Are your shadows warm enough? Remember the rule, cool light/warm shadows.
Warm light/ cool shadows. Unless you are painting morning or afternoon light coming through a window, your light on a still life is probably cool. That means your shadows should be painted warm. Shadows even on a white cloth should not be blue, but a warm orangey green.
Form shadows might be a cooler, darker version of the object, but cast shadows will always be warm.
Do your shadows reflect the shape of the object? Form shadows should follow the contours of the object.
Hint: If your shadows look flat, or solid, they are probably not warm. Try adding a whisper of cad yellow, red, or orange to your shadow mixture.
Helpful hint #2. If you can’t decide what color your light is, put a piece of white paper under the light. Place something on it that will cast a shadow. Look at that shadow, and observe the color. Warm or cool? The answer will tell you what color your light is.
Color is tough! There’s a couple of important things to note about color:
- Color should serve the greater purpose of the painting – which, if realness is what we’re after, is to condense and find the truth and the essence of something. Color shouldn’t be used just because it’s “pretty”, but because it enhances that reality. Intelligently choose your colors!
- Lots of bright, out-of-the-tube color, all juxtaposed next to each other, usually does not serve to create an effective sense of light. Decide which is more important to you: bright color, or a light effect, and then plan your color.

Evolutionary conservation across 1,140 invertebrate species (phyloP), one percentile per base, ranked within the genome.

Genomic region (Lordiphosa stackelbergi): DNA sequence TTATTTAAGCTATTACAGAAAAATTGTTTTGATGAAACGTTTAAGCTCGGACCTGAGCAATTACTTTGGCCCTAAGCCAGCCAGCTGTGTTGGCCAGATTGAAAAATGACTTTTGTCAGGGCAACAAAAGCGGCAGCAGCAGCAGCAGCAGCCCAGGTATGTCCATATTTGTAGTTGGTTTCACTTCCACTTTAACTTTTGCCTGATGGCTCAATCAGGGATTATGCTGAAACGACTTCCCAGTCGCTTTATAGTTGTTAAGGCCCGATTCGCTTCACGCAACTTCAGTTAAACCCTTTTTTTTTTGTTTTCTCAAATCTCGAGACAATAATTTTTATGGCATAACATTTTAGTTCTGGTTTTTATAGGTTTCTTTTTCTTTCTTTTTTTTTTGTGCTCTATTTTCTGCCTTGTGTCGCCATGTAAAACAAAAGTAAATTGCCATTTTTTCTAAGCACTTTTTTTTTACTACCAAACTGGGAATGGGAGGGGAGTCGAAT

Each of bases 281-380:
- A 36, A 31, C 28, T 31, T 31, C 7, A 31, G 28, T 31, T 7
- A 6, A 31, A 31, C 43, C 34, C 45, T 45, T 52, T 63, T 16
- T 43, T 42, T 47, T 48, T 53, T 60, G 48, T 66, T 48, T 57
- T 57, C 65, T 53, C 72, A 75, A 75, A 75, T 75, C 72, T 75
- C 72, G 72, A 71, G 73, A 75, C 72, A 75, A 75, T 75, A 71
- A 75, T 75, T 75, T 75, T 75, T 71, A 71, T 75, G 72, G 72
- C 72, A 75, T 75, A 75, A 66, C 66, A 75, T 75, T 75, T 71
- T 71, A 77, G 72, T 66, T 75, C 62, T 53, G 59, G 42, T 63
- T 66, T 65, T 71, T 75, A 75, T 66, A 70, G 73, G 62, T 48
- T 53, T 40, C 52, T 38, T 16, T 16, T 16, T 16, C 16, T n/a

- There should be a certain color strategy for your painting, and usually, the focus of attention should have the richest, warmest color. Some color strategies are opposites (for example, a red focal point against a green background, or variations of purple and yellow) or use of rich color against NO color.(for example, an orange against a neutral gray background)
Ask yourself these questions if your color seems dull, or muddy, or icky.
- Do you have a color strategy?
- Have you mixed your colors too much? Try to avoid mixing more than 3 colors at a time in any one mixture.
- Would adding small areas of pure color enhance your objective? Especially on your center of interest?
- Do your white objects have enough color in them? White is never really “white” except in the very lightest highlight. Mix a “dark white” for the local color of a white cloth, for example, and leave room for both highlights and shadow color.
- Are your transitions too blended? Color needs “boundaries” to exist as color. In other words, we recognize color by comparing it to what is next to it. If everything fades into a blur, colors get lost too. Think about using transition colors to show form instead of blending everything together.. Maybe try mixing a light, dark, and middle value for the objects you are painting.
Helpful hint: Select an area of your painting to receive the richest color (usually your center of interest) and use it fearlessly there!
The more I paint, the more I am convinced of the importance of edges.
Are your edges dynamic? (do they vary between hard and soft?) If they are all the same, can you sharpen some edges, and soften others?
Can you look for a place to “lose” an edge? This would be where two values or colors are quite similar.
Are your inside edges (where light meets shadow) soft enough?
Can you create a sense of depth and space by using softer edges in background objects?
Have you inadvertently painted an “outline” around anything?
Does your background seem to purposefully turn around your objects? (this is bad)
Helpful hint: Look at your center of interest, and check to see if it has a variety of edges.
If none of these things seem to point you towards a solution, then you have my permission to scrape it all down, or throw it away. It is, after all, only a painting. Learn from it, and go on. But first, go have a cookie. Cookies cure lots of things.